How to Get Back on Track When Life Causes Derailment

1 – Start by making a list of every.single.task that needs to be done

Every single task?! Won’t that intensify the feeling of being overwhelmed?! No.

It’s better to name the tasks and take charge of them then to let them linger in your sub-conscious and nag at you.

Start with the previous day’s list.  If you don’t have it written down, just start writing down whatever tasks are nagging at you.  If you can’t think of anything, walk through your house and write down everything that you see that needs to get done.

Don’t get overwhelmed by this step.  My Grandpa used to always say “It has to get worse before it gets better.”  I think he may have been referring to this exact situation.

How to Get Back On Track ::

 Photo credit

2 – Filter Tasks

Be judicious about what really has to get done.  Real life comes and something’s gotta give.  Read through your list and ask yourself “What gives?”

For me, this was house cleaning chores.  We view cleaning as a way of taking care of what we have (vs. having a clean house to show others).  The floors won’t be destroyed if they don’t get mopped this week.  Fungus isn’t going to sprout on the stovetop if it isn’t cleaned.

In this situation, a dirty house is a constant reminder that some things aren’t the way I want them to be, but that’s real life.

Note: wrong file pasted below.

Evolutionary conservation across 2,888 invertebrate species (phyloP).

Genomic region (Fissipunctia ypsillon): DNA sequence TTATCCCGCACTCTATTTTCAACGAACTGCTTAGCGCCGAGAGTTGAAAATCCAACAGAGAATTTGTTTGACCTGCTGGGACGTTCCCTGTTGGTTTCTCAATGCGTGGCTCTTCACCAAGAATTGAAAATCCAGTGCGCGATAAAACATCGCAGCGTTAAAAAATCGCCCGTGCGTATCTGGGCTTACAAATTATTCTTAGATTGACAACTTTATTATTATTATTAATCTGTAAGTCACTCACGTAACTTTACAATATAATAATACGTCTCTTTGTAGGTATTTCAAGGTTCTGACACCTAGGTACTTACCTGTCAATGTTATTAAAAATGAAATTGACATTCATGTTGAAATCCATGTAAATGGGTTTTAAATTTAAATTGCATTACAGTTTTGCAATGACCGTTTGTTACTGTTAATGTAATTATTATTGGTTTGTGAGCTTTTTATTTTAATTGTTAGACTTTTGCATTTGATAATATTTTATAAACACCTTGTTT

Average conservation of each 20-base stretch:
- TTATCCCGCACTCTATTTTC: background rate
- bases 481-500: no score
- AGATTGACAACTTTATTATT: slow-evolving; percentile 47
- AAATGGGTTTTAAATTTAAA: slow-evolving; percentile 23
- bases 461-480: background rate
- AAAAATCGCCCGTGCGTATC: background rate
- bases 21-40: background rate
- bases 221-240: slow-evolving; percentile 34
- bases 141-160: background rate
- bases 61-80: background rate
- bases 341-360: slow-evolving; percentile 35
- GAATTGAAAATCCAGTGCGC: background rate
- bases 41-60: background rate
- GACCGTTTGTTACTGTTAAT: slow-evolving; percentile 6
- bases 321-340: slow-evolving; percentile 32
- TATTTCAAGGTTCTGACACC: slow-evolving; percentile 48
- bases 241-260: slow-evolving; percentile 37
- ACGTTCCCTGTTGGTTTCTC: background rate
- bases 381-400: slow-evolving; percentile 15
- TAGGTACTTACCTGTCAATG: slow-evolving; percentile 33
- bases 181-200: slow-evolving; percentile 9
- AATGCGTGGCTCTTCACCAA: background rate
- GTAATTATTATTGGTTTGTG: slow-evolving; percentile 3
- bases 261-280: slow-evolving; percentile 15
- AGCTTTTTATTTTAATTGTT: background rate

3 – Triage the Tasks by Due Date

Go through your filtered list and separate the tasks into three categories – 1: Overdue 2: Due within the week & 3: No Due Date.

When there’s a lot to do, everything seems urgent.  Doing this helps you see what is actually urgent.

Tip: For things like laundry, which don’t have an actual date, but that need to be done in a timely manner (unless you’re okay with your family walking around naked), assign a due date that is determined by when you will start to suffer the consequences of the unfinished task.

How to Get Back On Track ::

Photo Credit

4 – Schedule Tasks

Take your slimmed down, triaged list and assign each task a to-do date.  Start with the overdue tasks, then move through each category.

According to Finish author Jon Acuff, you double the odds of actually finishing a task if you plan out when and where you’ll work on your goals.  You still might not get everything done, but you’ll get more done than you would have if you sat on your couch and felt bad for yourself.

Be realistic about what you can do in a day.  Don’t prioritize tasks over health – physical, mental & emotional.  If getting all of these things done means not getting the adequate sleep that your body needs to recover, then it’s not worth it.

5 – Give Yourself A Break

It takes longer to get back to “normal” than you think it should.  That’s just reality.

Give yourself time and recognize that no matter how much you cross off of your list, if it comes at the expense of your stress level and recovery – or your family’s – it’s not not worth it.

How to Get Back On Track ::

How to Get Back On Track ::

P.S. Use this list of necessities when someone in your house is sick and use this list when you know someone else that is sick.SaveSave